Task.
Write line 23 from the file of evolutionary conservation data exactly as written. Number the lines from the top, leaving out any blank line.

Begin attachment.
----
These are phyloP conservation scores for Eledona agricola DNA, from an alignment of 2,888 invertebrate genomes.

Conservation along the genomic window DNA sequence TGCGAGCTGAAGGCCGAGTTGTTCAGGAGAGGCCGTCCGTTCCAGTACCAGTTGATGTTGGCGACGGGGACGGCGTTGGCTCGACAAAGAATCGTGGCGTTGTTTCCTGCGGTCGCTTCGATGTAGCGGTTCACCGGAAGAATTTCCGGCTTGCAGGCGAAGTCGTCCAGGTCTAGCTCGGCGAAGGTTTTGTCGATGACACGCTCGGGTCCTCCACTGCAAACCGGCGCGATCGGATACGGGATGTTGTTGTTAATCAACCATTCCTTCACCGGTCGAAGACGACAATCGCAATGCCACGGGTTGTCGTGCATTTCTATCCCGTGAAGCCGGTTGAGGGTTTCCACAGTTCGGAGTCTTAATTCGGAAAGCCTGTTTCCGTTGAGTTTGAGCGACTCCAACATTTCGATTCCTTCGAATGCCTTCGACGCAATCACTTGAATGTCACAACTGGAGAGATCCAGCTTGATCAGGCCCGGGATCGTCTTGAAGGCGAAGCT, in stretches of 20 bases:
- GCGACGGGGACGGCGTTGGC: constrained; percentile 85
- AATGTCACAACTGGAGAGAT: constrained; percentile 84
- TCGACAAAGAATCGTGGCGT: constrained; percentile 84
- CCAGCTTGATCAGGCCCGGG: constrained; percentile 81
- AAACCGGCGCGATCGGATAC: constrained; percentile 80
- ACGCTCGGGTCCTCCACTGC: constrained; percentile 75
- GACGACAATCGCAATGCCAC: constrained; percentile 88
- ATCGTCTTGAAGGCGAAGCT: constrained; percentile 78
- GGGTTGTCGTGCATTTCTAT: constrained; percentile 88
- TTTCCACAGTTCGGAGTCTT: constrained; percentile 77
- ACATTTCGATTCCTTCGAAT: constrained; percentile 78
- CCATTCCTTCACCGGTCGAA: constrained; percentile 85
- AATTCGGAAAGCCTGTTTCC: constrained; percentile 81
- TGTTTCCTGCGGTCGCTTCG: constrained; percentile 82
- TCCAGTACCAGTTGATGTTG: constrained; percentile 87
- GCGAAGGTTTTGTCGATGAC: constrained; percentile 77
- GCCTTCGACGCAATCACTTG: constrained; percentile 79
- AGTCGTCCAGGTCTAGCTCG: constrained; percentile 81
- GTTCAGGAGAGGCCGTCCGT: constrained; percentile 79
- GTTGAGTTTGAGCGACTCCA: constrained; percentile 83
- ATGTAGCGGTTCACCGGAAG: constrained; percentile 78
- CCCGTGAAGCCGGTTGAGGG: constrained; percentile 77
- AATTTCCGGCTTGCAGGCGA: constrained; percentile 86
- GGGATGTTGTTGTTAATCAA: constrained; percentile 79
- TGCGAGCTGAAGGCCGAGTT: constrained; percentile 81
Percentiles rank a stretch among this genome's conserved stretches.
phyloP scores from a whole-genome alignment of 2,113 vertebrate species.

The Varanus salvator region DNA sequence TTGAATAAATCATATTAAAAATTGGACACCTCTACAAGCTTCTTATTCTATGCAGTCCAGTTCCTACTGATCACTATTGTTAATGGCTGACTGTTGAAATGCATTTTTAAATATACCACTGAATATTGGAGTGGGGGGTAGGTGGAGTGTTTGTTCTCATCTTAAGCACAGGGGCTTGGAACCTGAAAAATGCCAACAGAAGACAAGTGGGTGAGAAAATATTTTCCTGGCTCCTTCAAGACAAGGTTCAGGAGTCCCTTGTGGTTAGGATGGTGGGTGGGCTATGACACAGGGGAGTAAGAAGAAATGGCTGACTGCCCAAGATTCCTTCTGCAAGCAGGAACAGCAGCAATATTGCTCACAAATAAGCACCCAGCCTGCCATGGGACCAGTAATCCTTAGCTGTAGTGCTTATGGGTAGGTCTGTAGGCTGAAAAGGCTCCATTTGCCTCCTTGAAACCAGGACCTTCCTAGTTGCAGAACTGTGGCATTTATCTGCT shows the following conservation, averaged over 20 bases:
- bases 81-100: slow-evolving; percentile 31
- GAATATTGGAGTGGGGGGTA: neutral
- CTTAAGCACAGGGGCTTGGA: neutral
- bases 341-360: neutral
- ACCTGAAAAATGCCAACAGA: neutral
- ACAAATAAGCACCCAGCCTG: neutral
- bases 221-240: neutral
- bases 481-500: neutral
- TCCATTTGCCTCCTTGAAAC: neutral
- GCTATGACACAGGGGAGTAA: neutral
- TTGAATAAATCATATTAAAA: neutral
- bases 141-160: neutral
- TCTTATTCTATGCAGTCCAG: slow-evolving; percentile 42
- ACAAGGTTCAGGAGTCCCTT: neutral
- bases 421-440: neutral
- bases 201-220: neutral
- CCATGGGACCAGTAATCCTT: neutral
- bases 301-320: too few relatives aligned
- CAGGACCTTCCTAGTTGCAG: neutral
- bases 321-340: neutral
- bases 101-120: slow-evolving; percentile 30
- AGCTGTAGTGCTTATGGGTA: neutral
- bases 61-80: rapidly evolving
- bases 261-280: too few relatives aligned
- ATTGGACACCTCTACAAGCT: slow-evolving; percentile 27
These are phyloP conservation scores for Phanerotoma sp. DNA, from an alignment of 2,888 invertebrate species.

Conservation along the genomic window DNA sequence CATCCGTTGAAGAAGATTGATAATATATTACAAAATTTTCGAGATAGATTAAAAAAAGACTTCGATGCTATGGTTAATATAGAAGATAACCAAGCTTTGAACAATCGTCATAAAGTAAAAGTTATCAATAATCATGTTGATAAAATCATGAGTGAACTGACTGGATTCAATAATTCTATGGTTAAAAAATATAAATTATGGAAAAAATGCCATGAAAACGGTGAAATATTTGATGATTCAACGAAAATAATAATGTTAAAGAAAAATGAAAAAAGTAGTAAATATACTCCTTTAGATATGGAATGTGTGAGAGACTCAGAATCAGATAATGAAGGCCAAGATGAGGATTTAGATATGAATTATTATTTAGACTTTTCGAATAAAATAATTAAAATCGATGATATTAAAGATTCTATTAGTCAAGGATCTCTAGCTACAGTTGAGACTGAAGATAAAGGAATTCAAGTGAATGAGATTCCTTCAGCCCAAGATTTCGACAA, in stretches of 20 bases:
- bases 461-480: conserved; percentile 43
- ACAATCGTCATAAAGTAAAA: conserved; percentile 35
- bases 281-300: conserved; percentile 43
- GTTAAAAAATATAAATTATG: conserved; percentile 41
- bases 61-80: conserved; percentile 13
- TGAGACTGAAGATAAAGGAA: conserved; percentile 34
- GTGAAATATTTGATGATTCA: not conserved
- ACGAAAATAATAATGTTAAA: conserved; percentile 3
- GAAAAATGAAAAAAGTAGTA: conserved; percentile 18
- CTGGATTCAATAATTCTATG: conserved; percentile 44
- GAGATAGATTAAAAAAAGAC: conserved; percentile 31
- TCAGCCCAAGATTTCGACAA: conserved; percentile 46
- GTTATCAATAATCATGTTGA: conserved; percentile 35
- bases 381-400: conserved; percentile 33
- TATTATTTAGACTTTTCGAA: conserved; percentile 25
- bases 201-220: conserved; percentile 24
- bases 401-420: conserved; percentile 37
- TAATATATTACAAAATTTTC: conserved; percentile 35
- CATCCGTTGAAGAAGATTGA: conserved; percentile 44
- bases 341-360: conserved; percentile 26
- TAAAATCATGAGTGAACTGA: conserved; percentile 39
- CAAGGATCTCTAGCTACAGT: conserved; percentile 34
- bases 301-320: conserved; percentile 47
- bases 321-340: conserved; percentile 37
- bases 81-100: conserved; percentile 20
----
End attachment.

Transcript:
- ATGTAGCGGTTCACCGGAAG: constrained; percentile 78